In this short Q/A guide, let's break down the difference between 65 and 68 MOA ring reticles.
Are they really that different?
Here is the deal:
65 VS 68 MOA Major Difference
There is NO difference!
If you just look at the specs on paper, it looks like:
68 MOA is for a standard 5'8" tall human size target, and 65 MOA is for a 5'5" tall human based on just looking at the number.
But its actually:
- 68 MOA is the outer ring diameter
- 65 MOA is the inner ring diameter
So the reticles are the same.
How did we figure this out?
There aren't any helpful answers on the internet, so we reached out to EOTech directly for some clarification, and here is the answer we got:
68 MOA Reticle Applications
The 68 MOA ring reticle is designed for fast target acquisition and range estimation. Works extremely well for CQB type applications.
Simply just place a target in the center of the ring and engage.
The center 1 MOA dot provides a precise aiming point and the 68 MOA ring around it serves as reference points for holdover and target distance estimation on a known human size target (5'8" ~ 68" tall).
Depend on how you zero this reticle, the ring can serve other holdover purposes based on your specific applications.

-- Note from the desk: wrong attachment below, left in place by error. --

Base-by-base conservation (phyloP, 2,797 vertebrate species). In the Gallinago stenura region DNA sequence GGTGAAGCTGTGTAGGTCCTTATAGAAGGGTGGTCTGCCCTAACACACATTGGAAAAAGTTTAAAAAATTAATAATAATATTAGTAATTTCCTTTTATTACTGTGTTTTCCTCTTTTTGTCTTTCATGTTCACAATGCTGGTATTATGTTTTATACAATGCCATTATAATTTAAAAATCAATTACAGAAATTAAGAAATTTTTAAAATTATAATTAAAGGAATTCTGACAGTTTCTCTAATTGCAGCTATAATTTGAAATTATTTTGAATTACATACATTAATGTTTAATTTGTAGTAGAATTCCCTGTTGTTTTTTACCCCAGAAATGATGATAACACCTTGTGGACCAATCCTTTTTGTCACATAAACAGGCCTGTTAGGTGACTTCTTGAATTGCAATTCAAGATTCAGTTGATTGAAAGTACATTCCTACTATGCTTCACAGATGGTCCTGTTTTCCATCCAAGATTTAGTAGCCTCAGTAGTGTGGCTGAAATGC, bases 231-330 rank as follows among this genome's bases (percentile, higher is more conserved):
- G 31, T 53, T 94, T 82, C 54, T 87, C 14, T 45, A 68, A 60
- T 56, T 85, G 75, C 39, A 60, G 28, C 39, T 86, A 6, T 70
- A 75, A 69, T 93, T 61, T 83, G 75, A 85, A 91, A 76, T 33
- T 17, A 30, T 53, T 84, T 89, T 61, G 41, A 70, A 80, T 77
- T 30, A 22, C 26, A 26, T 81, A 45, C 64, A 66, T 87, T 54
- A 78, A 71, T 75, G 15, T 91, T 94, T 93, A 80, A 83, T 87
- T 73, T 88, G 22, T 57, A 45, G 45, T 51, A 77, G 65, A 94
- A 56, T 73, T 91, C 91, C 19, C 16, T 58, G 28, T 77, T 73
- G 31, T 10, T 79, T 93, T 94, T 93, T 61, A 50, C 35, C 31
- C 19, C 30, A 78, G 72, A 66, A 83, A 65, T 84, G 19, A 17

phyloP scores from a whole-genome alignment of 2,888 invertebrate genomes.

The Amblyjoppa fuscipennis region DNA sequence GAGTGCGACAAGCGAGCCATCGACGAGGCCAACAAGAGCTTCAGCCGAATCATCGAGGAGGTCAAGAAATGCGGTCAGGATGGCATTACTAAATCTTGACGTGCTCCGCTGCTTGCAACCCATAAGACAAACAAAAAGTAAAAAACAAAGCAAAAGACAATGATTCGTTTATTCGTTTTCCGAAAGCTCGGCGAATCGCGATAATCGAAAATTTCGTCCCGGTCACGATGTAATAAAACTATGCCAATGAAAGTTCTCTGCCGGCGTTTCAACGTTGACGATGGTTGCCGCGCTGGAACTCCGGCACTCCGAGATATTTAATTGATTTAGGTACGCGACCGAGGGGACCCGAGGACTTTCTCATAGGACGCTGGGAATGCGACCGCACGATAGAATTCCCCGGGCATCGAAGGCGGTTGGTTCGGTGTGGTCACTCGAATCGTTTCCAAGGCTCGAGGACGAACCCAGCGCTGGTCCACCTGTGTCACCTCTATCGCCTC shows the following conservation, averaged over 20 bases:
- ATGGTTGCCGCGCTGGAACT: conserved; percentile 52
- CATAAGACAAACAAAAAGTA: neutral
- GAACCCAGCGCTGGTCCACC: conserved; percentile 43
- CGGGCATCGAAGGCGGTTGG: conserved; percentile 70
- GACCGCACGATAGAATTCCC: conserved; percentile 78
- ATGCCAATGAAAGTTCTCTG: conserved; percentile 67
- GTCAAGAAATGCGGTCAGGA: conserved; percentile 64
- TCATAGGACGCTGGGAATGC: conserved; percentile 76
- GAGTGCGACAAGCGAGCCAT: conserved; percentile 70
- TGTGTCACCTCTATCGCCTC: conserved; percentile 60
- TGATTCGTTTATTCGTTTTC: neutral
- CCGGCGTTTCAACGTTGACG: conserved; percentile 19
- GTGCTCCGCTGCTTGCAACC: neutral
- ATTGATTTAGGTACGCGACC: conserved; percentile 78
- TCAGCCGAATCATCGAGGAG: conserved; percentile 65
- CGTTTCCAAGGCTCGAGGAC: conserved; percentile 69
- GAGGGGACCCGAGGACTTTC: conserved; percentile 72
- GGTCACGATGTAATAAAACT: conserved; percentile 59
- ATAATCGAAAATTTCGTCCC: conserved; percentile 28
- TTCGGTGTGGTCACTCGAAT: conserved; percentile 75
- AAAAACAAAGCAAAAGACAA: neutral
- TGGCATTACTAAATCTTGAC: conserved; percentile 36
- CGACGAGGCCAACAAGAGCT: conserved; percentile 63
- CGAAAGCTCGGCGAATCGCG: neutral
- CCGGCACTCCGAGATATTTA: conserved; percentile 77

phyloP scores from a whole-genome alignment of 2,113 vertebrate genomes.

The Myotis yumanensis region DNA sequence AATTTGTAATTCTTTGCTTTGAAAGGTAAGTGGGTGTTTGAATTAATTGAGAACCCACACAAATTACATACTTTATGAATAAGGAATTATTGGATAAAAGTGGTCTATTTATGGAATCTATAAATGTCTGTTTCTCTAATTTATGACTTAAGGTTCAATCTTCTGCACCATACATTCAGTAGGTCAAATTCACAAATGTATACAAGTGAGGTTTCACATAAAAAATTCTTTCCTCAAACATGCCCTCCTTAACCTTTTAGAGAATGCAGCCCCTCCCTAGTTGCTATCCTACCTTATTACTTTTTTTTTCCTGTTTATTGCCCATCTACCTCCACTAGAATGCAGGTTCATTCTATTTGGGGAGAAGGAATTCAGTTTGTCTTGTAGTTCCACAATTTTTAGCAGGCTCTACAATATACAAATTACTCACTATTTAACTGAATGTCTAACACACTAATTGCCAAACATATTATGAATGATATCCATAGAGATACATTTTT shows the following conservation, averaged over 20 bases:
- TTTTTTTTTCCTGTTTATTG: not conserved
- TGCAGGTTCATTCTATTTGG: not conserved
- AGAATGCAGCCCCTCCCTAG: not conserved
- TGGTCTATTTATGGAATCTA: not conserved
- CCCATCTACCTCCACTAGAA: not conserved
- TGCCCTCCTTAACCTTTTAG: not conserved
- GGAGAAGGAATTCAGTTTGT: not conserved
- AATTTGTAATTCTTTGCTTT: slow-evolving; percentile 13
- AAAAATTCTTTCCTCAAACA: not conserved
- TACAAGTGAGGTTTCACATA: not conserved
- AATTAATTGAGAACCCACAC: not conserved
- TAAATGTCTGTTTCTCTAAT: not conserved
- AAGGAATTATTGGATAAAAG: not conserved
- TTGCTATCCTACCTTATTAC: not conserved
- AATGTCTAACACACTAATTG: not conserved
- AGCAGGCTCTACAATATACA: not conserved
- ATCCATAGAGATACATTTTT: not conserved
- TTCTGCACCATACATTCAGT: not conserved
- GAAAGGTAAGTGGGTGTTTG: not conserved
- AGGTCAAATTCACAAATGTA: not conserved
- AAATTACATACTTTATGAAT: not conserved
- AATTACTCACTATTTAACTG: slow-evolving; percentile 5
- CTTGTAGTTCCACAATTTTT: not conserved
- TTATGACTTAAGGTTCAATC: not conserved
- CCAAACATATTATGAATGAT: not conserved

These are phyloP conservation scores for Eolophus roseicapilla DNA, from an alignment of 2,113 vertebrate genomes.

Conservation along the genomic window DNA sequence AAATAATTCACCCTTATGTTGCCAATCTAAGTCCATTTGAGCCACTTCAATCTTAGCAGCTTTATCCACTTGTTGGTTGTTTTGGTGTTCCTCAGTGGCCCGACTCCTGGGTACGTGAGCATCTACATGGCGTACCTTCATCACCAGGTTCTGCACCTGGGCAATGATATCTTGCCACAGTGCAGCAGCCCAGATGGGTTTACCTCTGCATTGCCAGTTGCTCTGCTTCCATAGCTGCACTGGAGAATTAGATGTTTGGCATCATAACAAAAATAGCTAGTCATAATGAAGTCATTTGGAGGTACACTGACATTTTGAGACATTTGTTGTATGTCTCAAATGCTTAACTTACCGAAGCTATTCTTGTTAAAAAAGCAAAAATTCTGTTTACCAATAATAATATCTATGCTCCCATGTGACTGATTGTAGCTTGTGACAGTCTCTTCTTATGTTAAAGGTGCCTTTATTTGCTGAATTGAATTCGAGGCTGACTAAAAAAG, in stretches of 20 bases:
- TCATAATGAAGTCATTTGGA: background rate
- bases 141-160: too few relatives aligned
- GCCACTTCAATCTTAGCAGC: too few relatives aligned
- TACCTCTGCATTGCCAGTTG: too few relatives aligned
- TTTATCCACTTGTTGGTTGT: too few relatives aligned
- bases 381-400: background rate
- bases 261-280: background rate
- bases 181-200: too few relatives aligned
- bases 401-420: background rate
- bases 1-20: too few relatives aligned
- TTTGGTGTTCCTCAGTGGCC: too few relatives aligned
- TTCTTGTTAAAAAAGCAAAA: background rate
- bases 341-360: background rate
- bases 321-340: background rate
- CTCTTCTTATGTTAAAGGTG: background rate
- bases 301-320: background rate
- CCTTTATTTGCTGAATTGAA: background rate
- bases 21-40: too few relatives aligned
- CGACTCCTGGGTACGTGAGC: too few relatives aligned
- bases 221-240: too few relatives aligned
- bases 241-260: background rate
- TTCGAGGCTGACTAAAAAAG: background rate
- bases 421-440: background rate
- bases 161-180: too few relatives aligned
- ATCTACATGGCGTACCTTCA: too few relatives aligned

Check Out Similar Carbine Optics Here
In addition, the 68 MOA ring can be used to represent shotgun pattern (Based on shell and choke selection)
For example: A 36 yard zero makes the bottom of a 68 MOA ring the point of aim & point of impact at 7 yards for CQB shooting.
How Does The 68 MOA Ring Range Estimation Work?
The 68 MOA ring is very simple to use.
The center 1 MOA dot is just like any other dots out there to help you aim, and the ring helps estimate distance simply by placing it within the ring.
See example below:
EOTech's recent EXPS line of holographic sights has built-in bullet drop compensators, and each model has its own specific BDC designation for various ranges.
If you are buying one and you might see something on the box like: EXPS2-0 or EXPS2-3...etc
- -0 [1 MOA dot]
- -2 [2 BDC dots]
- -4 [4 BDC dots]